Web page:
Did you know that women fought in World War I? Did you know that British tanks were equipped with heavy machine guns, but German tanks were outfitted with cannons? Or that the Germans intercepted and decoded codes sent by the Allies? These fascinating facts will give you a better appreciation of this bloody conflict and the men who fought there.
Women fought in World War I
For the first time in American history, women were officially attached to the military in World War I. The Army Nurse Corps, Navy, and Marine Corps all had women as part of their ranks. A group of 223 women, known as “Hello Girls,” served as long-distance switchboard operators for the U.S. Army Signal Corps. The women’s contributions to the war were so widespread that they were recognized as veterans.
The participation of women in the war is largely overlooked in favor of the men. As a result, they were forced to disguise their gender in order to serve. Although they were often dismissed from service in Britain and France, they served openly in many other nations. Despite this, some women protested the war and attempted to persuade world leaders to put an end to the conflict. The International Congress of Women, for instance, held the Women’s Peace Congress in 1916 and more than a thousand women participated.
Russian general Alexei Brusilov solved the conundrum
In 1916, the Russian general Alexei Brusilow solved the conundrum of World War I by launching a massive offensive against Austria. He also coordinated with the British to attack the Somme. This maneuver proved a critical success for the Allies because it forced the Austrians to abandon their offensive in northern Italy. However, it had some drawbacks. First, it was too difficult for the Allies to supply the enormous number of men that were required to win the battle.
Brusilov’s military career began early, when he enrolled in the Page Corps. The Page Corps is the most elite military institution in Imperial Russia, and he graduated in 1872. His early career included service in the Russian Cavalry and the Russo-Turkish War, during which he distinguished himself during the capture of Kars and Ardhan. Brusilov later became a general and led the Russian Eighth Army in Galicia.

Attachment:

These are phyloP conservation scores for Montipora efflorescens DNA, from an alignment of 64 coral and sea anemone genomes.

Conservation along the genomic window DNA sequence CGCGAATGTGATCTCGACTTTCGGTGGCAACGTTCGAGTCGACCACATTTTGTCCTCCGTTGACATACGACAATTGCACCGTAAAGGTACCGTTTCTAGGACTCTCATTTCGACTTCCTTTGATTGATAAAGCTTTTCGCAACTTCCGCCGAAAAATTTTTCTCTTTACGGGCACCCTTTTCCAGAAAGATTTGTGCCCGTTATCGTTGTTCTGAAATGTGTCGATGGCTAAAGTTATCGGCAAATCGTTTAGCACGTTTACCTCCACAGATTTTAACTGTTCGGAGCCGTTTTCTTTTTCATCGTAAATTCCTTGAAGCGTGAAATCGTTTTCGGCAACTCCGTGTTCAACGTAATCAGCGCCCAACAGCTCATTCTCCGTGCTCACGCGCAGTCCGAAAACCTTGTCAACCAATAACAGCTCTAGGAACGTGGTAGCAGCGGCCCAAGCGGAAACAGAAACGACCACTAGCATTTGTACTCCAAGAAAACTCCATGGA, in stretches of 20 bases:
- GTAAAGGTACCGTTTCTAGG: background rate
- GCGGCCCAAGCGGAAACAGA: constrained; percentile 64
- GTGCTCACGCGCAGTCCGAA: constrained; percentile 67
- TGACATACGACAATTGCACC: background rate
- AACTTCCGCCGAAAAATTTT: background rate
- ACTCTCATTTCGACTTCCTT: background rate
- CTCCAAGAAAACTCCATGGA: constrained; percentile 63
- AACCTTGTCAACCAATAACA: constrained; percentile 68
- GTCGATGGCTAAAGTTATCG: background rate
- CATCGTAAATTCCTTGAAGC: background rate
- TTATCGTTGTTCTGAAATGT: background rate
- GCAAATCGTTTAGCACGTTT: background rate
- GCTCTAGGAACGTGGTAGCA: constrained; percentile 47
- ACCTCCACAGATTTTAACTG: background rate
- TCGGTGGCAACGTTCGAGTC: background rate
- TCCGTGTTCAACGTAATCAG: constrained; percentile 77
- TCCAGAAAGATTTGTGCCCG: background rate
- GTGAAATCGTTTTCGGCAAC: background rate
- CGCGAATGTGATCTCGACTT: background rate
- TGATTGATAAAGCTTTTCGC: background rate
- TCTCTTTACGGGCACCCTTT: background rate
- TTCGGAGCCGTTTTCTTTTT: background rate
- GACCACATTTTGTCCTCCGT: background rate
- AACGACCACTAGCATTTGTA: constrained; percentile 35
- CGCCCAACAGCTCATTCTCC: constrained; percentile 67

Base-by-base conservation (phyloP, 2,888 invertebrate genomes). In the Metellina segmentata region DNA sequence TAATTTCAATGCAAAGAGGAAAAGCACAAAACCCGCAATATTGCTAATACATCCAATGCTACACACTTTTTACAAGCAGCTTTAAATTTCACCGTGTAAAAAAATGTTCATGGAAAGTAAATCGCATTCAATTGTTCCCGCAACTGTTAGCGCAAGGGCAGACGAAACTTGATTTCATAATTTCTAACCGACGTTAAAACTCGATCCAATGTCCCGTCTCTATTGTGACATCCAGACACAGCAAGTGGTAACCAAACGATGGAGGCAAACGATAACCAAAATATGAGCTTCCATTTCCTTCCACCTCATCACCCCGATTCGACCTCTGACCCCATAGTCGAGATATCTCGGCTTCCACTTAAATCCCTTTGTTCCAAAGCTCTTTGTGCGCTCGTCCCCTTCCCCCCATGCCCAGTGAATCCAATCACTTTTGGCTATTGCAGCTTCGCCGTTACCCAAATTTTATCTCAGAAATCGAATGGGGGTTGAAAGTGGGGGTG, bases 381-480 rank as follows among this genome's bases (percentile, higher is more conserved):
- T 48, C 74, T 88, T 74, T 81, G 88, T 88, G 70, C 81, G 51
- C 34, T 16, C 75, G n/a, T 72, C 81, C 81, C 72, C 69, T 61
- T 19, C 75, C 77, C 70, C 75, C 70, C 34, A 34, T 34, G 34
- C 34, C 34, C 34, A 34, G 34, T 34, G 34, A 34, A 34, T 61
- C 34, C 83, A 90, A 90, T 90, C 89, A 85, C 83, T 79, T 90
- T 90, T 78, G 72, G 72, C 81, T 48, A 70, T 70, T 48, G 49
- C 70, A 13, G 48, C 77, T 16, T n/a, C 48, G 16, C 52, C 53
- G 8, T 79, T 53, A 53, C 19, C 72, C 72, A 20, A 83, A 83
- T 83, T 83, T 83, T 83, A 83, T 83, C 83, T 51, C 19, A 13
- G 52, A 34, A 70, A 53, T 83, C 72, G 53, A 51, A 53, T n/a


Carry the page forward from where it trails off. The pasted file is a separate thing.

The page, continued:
Germans intercepted and decoded codes from the Allies
The Enigma code was used by the Germans to communicate with their allies during World War I. It was the result of a complex mathematical process in which a message encoding data would be decoded by a machine to produce a different message. The Germans used a special decoder called Enigma to send the message. It was developed at Bletchley Park in England, which was responsible for interpreting signals sent to and from the U-boats.
As a result of the Enigma machine, the British and French were able to identify two-thirds of the enemy’s divisions through their radio communications. The British and French also set up a global radio listening post, known as a Y Station. This allowed them to decode messages sent by German troops, which could be used to attack allies.
British tanks carried cannons whereas female tanks contained heavy machine guns
During the war, the British used tanks as part of their overall strategy. Male tanks were often equipped with cannons, while females were equipped with heavy machine guns. French tanks, however, were designed by inexperienced army officers. Their hulls were overhanging, and they were ill-suited for crossing trenches. Furthermore, they had very poor mobility. As a result, they were often withdrawn after an engagement.
During World War I, the Germans used cannons on their male counterparts, but their first attempt at an attack was a disaster. Their first attempt to attack the French was unfruitful: they concentrated 10 guns per kilometer of front line. They then commenced the so-called “wolf pit” tactics, finishing off infantry with armour-piercing bullets. As a result, their tanks were soon put out of service. By 1917, they had only ten tanks left to do battle, and most of them were destroyed or damaged. Many of those who survived were left with nervous breakdowns and PTSD.
African Americans served in World War I
Although there was open bias against black soldiers during the World War I era, there were a few instances where African American troops proved themselves in combat. The majority of Black troops served in labor positions or pioneer infantry units, and only a small number were involved in actual combat. This situation increased racial tension in the U.S., which was a major concern for many white soldiers. Fortunately, a small number of black troops did prove their worth in combat, and by the end of the war, the 93rd Infantry Division became the first African American division in combat.
In addition to fighting in the war, Black soldiers were able to participate in social dancing as a result of their service. A band, led by a musician named James Reese, made the regiment’s music wildly popular. The men of the 369th Infantry even helped introduce Europe to jazz and ragtime. Noble Sissle, a member of the band in the war and in peace, wrote a biography on the subject. The book also includes information about the racial climate in the U.S. and France at the time.